Imagination is the politics of dreams; imagination turns every word into a bottle rocket. . . . Imagine every day is Independence Day and save us from traveling the river changed; save us from hitchhiking the long road home. Imagine an escape. Imagine that your own shadow on the wall is a perfect door. Imagine a song stronger than penicillin. Imagine a spring with water that mends broken bones. Imagine a drum which wraps itself around your heart. Imagine a story that puts wood in the fireplace.
[Or perhaps my friends should have realized that they shouldn't have left behind the FRICKING REASON FOR THEIR PROTEST!And that thought just cracked me up.]It was like my friends had walked over the backs of baby seals in order to get to the beach where they could protest against the slaughter of baby seals.
That's how I do this life sometimes by making the ordinary just like magic and just like a card trick and just like a mirror and just like disappearing. Every Indian learns how to be a magician and learns how to misdirect attention and the dark hand is always quicker than the white eye and no matter how close you get to my heart you will never find out my secrets and I'll never tell you and I'll never show you the same trick twice. I'm traveling heavy with illusions.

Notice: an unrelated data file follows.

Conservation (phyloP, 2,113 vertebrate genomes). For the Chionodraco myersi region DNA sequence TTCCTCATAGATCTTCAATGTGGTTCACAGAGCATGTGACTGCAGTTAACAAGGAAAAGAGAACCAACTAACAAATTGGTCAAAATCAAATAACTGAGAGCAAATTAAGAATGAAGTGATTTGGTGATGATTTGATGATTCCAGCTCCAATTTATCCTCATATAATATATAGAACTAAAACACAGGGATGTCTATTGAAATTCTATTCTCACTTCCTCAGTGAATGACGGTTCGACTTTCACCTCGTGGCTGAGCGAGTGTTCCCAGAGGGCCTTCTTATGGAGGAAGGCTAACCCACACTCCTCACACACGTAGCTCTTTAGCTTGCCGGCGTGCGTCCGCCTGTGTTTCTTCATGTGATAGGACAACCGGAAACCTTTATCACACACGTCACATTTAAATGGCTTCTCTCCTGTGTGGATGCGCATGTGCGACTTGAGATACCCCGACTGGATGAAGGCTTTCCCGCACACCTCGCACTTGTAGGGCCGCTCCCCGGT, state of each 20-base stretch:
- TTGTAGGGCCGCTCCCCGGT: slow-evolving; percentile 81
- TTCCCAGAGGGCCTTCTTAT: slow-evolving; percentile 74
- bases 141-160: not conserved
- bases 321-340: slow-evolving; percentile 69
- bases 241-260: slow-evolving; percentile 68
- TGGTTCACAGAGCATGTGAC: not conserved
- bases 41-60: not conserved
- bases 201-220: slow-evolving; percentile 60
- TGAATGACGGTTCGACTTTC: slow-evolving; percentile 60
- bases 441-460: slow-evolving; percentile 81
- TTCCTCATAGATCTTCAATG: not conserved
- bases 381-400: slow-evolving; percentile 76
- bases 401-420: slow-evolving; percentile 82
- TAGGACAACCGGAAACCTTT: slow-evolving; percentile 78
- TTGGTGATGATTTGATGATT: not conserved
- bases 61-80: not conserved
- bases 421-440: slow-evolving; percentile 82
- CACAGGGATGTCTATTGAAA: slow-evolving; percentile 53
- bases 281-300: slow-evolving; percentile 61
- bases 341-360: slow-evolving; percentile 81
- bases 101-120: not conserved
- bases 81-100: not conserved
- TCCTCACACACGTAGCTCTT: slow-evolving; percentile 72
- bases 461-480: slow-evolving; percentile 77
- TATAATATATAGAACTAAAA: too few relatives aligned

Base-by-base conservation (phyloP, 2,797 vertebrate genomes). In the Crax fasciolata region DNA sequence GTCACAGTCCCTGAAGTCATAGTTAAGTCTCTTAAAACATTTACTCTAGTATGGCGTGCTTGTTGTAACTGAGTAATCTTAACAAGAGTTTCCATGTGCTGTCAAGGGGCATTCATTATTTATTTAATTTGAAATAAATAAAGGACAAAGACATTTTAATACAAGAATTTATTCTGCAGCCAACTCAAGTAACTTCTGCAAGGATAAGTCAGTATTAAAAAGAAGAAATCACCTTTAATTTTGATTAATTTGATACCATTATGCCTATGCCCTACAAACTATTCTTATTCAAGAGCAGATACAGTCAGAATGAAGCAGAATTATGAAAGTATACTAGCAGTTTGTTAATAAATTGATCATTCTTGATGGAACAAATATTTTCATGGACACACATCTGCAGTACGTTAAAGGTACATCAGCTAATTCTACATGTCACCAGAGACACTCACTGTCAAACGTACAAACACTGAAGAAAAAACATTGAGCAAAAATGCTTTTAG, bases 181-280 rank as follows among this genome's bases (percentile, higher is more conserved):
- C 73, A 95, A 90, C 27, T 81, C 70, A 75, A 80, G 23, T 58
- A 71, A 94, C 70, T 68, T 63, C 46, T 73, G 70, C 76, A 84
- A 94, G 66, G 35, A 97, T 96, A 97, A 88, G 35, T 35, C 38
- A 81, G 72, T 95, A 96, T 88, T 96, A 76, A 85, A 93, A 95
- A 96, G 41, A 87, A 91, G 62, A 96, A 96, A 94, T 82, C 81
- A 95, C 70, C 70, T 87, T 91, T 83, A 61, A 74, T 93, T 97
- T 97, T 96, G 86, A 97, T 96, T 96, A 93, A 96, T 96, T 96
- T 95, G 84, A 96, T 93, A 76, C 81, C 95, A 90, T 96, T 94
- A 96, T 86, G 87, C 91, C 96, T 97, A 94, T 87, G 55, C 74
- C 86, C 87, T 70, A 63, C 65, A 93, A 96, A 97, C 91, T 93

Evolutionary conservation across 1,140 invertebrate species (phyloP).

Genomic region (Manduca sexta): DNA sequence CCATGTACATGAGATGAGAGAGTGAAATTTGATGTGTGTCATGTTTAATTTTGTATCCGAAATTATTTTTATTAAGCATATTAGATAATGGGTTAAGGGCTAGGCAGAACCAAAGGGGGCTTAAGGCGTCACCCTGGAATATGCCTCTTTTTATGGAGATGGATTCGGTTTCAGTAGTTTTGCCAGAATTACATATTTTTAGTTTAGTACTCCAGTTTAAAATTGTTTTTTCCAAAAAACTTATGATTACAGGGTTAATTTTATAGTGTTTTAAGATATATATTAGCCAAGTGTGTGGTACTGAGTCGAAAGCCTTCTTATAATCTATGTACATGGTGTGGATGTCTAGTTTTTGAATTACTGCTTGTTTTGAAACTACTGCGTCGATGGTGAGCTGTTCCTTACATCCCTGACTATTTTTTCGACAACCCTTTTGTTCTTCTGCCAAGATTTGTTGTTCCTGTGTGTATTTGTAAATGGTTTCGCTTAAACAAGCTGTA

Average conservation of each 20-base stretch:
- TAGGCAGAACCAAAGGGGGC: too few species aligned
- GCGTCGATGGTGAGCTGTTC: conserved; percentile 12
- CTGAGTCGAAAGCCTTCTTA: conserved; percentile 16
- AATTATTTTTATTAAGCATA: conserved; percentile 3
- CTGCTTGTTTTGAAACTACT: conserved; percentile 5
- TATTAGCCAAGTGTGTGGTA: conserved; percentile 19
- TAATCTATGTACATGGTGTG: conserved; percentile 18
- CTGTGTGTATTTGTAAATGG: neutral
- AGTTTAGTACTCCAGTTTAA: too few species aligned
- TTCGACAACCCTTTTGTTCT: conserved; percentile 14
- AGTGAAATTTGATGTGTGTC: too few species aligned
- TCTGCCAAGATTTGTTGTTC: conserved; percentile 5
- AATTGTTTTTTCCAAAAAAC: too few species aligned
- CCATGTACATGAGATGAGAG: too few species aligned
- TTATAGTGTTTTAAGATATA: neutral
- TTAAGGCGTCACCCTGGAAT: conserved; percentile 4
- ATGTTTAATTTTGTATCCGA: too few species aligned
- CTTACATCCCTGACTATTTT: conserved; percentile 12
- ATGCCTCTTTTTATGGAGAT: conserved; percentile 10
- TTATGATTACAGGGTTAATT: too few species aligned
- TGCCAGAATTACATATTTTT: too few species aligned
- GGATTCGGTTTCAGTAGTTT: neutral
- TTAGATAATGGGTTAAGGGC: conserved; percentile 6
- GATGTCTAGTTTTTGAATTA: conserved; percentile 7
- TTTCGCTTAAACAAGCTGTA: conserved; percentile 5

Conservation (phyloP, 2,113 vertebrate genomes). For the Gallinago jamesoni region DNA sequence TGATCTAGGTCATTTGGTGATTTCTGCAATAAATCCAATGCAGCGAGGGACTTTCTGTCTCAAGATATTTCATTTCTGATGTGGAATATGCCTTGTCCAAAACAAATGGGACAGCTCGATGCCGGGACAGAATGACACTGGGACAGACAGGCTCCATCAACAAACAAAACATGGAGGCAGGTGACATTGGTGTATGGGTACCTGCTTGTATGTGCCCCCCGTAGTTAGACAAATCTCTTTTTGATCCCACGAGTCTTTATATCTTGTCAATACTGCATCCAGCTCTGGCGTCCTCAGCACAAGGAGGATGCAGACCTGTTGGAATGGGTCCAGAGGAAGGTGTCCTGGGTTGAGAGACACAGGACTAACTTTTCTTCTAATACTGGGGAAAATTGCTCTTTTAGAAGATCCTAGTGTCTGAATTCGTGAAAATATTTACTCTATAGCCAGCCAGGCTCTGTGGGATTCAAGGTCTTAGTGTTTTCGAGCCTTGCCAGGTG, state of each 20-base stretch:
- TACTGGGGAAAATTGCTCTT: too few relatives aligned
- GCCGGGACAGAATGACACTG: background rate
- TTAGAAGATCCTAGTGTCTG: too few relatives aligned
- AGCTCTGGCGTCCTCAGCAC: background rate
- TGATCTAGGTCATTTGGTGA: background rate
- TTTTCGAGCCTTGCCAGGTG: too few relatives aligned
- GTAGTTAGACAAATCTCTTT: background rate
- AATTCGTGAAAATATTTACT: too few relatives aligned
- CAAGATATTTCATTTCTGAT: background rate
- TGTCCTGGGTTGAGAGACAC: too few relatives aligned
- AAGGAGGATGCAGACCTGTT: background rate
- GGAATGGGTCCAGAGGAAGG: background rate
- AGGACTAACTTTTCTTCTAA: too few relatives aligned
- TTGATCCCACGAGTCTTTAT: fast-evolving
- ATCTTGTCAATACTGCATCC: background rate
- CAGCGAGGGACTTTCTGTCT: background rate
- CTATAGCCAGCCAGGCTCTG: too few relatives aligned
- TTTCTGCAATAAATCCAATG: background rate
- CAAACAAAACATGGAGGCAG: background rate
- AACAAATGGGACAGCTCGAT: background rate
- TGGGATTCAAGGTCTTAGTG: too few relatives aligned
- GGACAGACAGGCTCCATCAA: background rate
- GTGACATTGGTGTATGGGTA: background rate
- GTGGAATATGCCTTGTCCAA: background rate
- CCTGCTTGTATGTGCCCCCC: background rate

The streetlight outside my house shines on tonight and I'm watching it like it could give me a vision. James ain't talked ever and he looks at that streetlight like it was a word and maybe like it was a verb. James wanted to streetlight me and make me bright and beautiful so all the moths and bats would circle me like I was the center of the world an held secrets.
Gordie, the white boy genius, gave me this book by a Russian dude named Tolstoy, who wrote, 'Happy families are all alike; every unhappy family is unhappy in its own way.' Well, I hate to argue with a Russian genius, but Tolstoy didn't know Indians, and he didn't know that all Indian families are unhappy for the same exact reasons: the frikkin' booze.